Shopping transactions in November were sparse, at best, meaning the three-month trend slowed further. According to The Data App estimates, the number of shopping centre transactions, in the three months to November, are around 30% of what they were a year earlier. In volume (sqm) and value terms, the decline is even greater. Meanwhile, cap rates which have risen from their sub 5%, level from the middle of the year; continue to hover around 6%.
Whilst there is a fair chance shopping centre transactions pick up from their current lifeless level, the outlook for consumer spending is uninspiring.
Income growth is modest and, whist this may pick up going forward, it may result in a reaction by the central bank, with higher interest rates, in order to nullify the possibility of a wage/price spiral. Consequently, it seems real income growth will, at best, be very modest. In addition to this headwind, next year will see some mortgages, currently on a low fixed-rate, ratchet higher. Finally, the weakness in the housing market, both residential prices and building construction, resulting in lower transactions, is likely to translate into weaker demand at large format outlets.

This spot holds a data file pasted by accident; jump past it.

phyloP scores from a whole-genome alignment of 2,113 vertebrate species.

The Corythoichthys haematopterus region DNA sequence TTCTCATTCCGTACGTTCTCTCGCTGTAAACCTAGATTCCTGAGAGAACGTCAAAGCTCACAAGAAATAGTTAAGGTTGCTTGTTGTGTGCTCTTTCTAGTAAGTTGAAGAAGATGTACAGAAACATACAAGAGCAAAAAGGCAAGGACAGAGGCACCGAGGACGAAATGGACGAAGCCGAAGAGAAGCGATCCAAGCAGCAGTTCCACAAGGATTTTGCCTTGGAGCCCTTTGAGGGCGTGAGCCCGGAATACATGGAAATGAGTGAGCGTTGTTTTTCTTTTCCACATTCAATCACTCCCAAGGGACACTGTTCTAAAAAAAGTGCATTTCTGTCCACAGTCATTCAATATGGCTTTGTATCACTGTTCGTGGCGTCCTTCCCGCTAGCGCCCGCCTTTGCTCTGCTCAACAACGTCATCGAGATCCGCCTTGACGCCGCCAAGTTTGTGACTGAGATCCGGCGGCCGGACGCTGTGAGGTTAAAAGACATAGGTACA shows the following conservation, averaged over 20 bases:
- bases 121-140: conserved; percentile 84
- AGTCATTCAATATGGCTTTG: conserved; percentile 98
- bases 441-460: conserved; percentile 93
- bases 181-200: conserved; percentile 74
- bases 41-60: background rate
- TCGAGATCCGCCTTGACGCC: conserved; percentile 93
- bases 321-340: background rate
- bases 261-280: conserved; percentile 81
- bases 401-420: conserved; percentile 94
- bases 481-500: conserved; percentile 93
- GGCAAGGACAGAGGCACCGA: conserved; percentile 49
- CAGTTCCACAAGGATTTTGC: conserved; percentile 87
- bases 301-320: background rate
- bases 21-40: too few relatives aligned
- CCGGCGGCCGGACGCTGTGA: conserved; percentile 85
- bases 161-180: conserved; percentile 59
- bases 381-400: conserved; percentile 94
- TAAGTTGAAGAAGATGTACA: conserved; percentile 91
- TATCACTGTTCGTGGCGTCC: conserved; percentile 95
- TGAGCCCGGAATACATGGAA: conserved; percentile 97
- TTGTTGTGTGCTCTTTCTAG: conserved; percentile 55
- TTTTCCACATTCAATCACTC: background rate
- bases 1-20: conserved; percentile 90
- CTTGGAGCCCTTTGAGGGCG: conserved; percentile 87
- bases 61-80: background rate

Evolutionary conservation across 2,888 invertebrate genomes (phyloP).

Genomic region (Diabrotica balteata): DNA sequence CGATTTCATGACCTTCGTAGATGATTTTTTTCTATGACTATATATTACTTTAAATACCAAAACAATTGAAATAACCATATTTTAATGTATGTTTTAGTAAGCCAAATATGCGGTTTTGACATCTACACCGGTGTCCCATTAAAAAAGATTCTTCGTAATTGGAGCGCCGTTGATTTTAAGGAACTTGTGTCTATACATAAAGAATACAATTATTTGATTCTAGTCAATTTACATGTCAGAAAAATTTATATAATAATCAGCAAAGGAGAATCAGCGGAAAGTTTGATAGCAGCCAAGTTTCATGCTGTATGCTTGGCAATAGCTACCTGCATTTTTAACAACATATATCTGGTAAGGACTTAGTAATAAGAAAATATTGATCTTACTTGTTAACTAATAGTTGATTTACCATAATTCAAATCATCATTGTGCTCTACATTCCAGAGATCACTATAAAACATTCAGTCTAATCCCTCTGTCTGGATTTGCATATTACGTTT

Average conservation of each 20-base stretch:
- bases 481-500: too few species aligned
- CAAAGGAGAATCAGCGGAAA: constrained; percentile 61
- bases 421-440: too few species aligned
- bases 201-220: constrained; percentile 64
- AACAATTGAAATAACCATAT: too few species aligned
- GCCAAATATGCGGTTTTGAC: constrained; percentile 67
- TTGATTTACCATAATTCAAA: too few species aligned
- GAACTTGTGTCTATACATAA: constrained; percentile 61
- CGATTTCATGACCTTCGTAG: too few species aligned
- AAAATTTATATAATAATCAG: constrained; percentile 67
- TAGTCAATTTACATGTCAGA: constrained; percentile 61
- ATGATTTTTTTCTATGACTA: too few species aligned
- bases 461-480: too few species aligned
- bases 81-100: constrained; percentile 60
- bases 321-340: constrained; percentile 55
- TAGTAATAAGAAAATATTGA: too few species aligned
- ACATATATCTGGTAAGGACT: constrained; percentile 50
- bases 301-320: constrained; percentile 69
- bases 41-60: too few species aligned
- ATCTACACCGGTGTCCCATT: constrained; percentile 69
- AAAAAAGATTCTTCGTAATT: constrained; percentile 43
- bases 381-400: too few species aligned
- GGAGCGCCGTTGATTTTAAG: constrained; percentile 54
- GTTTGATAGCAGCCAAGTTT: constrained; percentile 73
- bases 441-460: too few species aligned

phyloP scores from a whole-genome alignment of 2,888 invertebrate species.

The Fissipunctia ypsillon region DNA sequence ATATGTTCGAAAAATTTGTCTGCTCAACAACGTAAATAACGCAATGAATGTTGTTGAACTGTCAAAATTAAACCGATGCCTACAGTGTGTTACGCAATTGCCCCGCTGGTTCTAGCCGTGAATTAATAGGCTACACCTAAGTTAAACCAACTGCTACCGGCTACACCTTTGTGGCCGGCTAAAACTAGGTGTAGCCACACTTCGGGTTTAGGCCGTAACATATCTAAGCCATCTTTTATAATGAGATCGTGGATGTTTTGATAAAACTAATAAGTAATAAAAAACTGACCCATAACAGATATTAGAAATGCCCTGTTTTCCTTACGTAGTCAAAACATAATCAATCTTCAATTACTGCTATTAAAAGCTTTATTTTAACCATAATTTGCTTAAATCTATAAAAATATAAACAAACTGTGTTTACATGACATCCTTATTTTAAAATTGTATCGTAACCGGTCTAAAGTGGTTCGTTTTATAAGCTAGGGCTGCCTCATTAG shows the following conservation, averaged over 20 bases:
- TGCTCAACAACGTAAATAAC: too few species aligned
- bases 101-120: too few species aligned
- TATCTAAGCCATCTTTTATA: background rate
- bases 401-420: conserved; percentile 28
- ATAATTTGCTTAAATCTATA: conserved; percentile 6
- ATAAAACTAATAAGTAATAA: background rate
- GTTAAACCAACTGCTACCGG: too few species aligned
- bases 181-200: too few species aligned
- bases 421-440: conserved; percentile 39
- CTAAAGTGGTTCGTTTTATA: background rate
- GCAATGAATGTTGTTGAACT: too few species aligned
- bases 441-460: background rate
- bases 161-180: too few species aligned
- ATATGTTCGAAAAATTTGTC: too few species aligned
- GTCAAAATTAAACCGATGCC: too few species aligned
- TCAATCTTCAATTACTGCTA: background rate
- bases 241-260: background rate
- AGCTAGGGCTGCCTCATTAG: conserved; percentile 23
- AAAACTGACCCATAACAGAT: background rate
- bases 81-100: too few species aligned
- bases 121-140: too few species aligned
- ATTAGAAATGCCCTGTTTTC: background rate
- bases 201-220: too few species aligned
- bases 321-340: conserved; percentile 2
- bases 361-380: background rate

The likely downside risk to retail spending seems at odds with an implied risk premium on commercial retail assets which is currently close to a ten-year plus low.
Whist there is no explicit reason to expect mean reversion of the risk premium back to a shade under 6%, investors are receiving very little risk compensation for investing in commercial retail assets in an environment of likely soft/weak retail spending. Consequently, for retail transactions to pick up, it would seem the necessary conditions are, either investors need to accept low returns, compared to history, or cap rates need to rise a good deal further.
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Further research undertaken by the http://PAR.Group/ on the impact of the pandemic and e-commerce on shopping centres refer to the links below:
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